The state government of Queensland, which is the largest market in Australia for sub-100kW solar systems, has ruled out proposals for retrospective cuts to the state’s Solar Bonus Scheme.
The Queensland Productivity Commission (QPC), an independent economic review body which is undertaking an inquiry into electricity prices in Queensland, had issued a draft report earlier today, which recommended bringing an early end to the bonus scheme in order to bring down electricity prices. However the Queensland government ruled out the proposals immediately.
Cutting the solar bonus scheme early ahead of its 2028 closure would affect hundreds of thousands of Queensland solar system owners that were enrolled on the programme.
QPC reported that the Solar Bonus Scheme had already met its objectives of stimulating the PV industry and making solar more affordable for homeowners. It said that added costs associated with the bonus scheme would reach AU$312 million (US$220 million) in 2015/16 and add AU$89 to the typical Queensland residential electricity bill.
QPC modelling also forecast that the majority of scheme participants will have recovered their capital costs by July 2020.
However, John Grimes, chief executive of the Australian Solar Council, said the commission’s proposal was a “crazy idea” – adding: “Queensland families made major investment decisions in good faith on the basis of Government guaranteed contracts for the life of the Solar Bonus Scheme.”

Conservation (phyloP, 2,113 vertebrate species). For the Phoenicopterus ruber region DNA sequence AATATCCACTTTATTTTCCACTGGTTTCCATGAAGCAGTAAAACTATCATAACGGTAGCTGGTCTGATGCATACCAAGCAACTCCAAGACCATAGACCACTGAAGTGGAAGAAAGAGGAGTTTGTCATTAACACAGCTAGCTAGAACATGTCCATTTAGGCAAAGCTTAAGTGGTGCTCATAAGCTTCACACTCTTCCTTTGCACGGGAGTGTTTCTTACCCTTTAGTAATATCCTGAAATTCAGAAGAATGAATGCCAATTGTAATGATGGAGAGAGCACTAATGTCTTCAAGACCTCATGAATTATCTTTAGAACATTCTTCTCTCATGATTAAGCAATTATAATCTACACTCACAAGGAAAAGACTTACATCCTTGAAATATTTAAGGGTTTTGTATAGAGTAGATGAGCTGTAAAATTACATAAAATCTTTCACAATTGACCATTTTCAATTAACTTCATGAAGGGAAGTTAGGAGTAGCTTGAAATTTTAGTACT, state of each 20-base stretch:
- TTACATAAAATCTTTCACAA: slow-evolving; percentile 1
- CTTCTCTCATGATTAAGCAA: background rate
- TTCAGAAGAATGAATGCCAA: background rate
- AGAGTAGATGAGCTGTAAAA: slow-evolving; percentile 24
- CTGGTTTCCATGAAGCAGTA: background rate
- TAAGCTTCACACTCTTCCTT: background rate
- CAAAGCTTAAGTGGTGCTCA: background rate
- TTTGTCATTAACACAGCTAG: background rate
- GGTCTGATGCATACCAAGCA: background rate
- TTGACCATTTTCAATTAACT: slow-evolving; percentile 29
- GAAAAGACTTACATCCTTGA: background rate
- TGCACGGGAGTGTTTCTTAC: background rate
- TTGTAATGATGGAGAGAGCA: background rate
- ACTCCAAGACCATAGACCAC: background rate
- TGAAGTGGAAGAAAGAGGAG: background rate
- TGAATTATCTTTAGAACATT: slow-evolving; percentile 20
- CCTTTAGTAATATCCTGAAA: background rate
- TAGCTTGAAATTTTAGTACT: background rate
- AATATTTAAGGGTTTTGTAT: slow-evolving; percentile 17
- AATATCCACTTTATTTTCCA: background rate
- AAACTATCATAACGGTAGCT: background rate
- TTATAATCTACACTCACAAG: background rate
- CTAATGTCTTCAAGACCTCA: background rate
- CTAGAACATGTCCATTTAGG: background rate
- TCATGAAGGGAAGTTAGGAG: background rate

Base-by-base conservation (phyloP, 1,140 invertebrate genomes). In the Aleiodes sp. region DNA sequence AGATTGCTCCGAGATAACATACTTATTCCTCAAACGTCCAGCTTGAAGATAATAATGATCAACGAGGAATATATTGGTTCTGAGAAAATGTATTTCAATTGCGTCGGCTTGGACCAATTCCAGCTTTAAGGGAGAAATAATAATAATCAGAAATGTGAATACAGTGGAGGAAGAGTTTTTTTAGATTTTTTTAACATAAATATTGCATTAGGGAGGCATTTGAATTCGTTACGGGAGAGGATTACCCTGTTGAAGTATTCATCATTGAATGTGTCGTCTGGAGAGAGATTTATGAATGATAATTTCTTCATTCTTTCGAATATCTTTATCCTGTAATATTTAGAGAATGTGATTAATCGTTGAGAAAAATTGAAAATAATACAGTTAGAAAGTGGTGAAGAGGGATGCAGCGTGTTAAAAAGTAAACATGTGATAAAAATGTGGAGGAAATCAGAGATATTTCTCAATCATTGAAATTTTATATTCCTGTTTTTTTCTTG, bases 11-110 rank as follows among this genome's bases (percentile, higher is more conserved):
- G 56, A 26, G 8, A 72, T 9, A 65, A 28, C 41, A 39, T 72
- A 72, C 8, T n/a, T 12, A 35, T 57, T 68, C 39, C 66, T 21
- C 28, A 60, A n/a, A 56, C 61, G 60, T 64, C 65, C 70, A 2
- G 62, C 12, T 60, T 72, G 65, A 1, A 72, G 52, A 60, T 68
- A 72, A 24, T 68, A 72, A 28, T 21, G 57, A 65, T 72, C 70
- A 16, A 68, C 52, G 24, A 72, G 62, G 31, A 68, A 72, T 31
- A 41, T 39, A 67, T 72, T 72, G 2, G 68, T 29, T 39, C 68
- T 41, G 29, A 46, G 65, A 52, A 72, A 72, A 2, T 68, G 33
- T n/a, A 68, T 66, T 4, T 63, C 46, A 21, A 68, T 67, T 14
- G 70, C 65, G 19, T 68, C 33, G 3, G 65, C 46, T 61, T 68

Campaign group Solar Citizens had also urged the government to reject the Commission proposals.
Reece Turner, consumer campaigner at Solar Citizens, said: “Queenslanders are on the frontline of installing rooftop solar with more than 440,000 homes powered by the sun – the government shouldn’t be holding them back.
“Whilst the report acknowledges that Queensland electricity prices have nearly doubled in the past decade as a result of network over-spends and ‘gold-plating’ of our poles and wires infrastructure, the commission has disparaged the solar and renewables industry which is allowing customers a means to shield themselves from electricity hikes.”
Despite welcoming the government’s decision to rule out the proposals, Turner also called on state energy minister Mark Bailey to provide more security for solar owners and the large-scale solar industry.
In 2015 Queensland remained the largest market in the country for sub-100kW systems with 196MW installed, even though it contracted 23% from the previous year, according to the latest figures from Australia-based solar consultancy SunWiz.
In related news, Grimes said that the state government of Western Australian has not ruled out a proposal from state-owned utility Synergy for a new AU$800 “sun tax” on Western Australia solar families. A decision is expected to be made within the next month.
The Australian Solar Council has launched a major campaign in the state to prevent the new fees being introduced.